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April 15, 2014

Employers Can Provide Tax-Free Disaster Assistance to Employees

Section 139 of the Internal Revenue Code (Code) allows an employer to provide tax-free disaster relief to its employees, and the employer may take a tax deduction for these payments, if the payments constitute qualified disaster relief payments.  Given the benefits of tax-free status for qualified disaster relief payments, employers that choose to provide such payments should consider adopting an administrative system that validates such payments meet Code Section 139 requirements.

The Internal Revenue Code (Code) allows an employer to provide tax-free disaster relief to its employees, and the employer may still take a tax deduction for these payments, if the payments constitute qualified disaster relief payments.  To qualify for the tax-free treatment, Code Section 139 defines a “qualified disaster relief payment” to mean any amount paid to or for the benefit of an individual, including payments to employees:

  • To reimburse or pay reasonable and necessary personal, family, living or funeral expenses incurred as a result of a qualified disaster
  • To reimburse or pay reasonable and necessary expenses incurred for the repair or rehabilitation of a rented or owned personal residence (or to repair, rehabilitate or replace its contents) damaged by a qualified disaster

Of importance, qualified disaster relief payments exclude any income replacement payments, such as payments of lost wages, lost business income or unemployment benefits.  In addition, although an employee is not required to substantiate that the qualified disaster relief payments are related to a qualified disaster, the employer may exclude such payments from income only to the extent that insurance does not otherwise compensate the employee for the loss. 

A “qualified disaster” under Code Section 139 includes a presidential-declared disaster or an event the Secretary of the Treasury determines is catastrophic.  Localities impacted by Hurricane Sandy that have been designated for qualified disaster treatment include:

  • Connecticut Counties: Fairfield, Mashantucket Pequot Indian Reservation, Middlesex, New Haven and New London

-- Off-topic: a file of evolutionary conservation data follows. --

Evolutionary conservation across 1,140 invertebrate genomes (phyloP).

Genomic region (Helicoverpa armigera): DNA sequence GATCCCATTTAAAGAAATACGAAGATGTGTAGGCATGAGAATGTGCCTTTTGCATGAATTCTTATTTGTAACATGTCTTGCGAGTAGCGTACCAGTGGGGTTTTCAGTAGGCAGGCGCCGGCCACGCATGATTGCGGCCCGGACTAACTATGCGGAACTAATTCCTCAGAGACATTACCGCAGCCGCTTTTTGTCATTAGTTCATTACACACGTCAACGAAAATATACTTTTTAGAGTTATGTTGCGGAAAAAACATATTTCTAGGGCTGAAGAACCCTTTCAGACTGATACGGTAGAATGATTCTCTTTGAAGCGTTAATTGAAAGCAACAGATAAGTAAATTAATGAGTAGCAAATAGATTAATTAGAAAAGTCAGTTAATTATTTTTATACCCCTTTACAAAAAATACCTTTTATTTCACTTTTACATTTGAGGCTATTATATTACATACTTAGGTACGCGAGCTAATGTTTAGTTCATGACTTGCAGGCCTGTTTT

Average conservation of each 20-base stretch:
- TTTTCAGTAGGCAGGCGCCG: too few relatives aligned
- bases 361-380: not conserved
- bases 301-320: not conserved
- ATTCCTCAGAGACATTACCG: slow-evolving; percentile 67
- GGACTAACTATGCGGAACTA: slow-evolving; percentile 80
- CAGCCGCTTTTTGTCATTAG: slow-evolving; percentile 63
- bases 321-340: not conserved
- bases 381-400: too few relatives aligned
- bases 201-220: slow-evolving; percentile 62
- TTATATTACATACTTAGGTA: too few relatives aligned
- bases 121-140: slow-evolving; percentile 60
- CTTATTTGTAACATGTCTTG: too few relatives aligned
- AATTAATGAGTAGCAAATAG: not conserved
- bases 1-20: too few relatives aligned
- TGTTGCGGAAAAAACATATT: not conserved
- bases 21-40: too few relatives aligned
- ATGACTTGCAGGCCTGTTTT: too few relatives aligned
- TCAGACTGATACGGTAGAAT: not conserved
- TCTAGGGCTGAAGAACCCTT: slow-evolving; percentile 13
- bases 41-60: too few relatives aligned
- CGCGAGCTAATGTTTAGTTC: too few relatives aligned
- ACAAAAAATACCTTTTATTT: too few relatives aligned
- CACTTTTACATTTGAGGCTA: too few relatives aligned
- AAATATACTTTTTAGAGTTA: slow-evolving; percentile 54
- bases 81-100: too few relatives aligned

• New Jersey Counties: Atlantic, Bergen, Cape May, Essex, Hudson, Middlesex, Monmouth, Ocean, Somerset and Union
  • New York Counties: Bronx, Kings, Nassau, New York, Queens, Richmond, Rockland, Suffolk and Westchester

Although qualified disaster relief payments assist employees, the payments also confer tax benefits on the employer and the following:

  • Qualified disaster relief payments are not subject to federal income or employment taxes, and are not subject to withholding and reporting requirements for such taxes
  • Qualified disaster relief payments may be made in cash or in kind, and there is no dollar limit

Given the benefits of tax-free status for qualified disaster relief payments, employers that choose to provide such payments should consider adopting an administrative system that validates such payments meet Code Section 139 requirements.  Such a system can include a short application form for assistance that validates the disaster for which relief is sought, contains an affirmative statement from the employee that the requested funds are necessary for expenses and repairs incurred as a result of the disaster, and confirms that such expenses are not reimbursable by insurance.

© 2014 McDermott Will & Emery

About the Author

Jonathan J. Boyles, McDermott WIll Emery Law Firm, Labor Employment Attorney
Partner

Jonathan J. Boyles is a partner in the law firm of McDermott Will & Emery LLP and is based in the Firm's New York office.  He counsels clients on a wide array of employee benefit issues, including ERISA’s fiduciary obligations, plan design issues, and reporting and disclosure requirements.  His practice has a special emphasis on benefits issues and integration in corporate transactions, investment product design considerations in dealing with benefit plan investors, multiemployer plan issues and executive compensation issues for nonprofits.  He has...

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About the Author

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Robert C. Louthian is a partner in the law firm of McDermott Will & Emery LLP and is based in the Firm's Washington, D.C. office.  He focuses his practice on the representation of exempt organizations on a wide range of tax and related issues, including determinations of exempt status, securing private letter rulings on proposed transaction, and preparing and representing clients who are under audit by the Internal Revenue Service.  He works primarily with hospitals and other institutional providers, private foundations, scientific research organizations, universities...

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Ruth Wimer, Esq., CPA, is a partner in the law firm of McDermott Will & Emery LLP and is based in the Firm’s Washington, D.C., office.  She focuses her practice on matters related to executive compensation including international, fringe benefits, personal use of employer aircraft and qualified and non-qualified deferred compensation.

Ruth has extensive experience advising clients on structuring optimum ownership of business aircraft, factoring in deduction and income inclusion for personal use, excise tax, depreciation, ...

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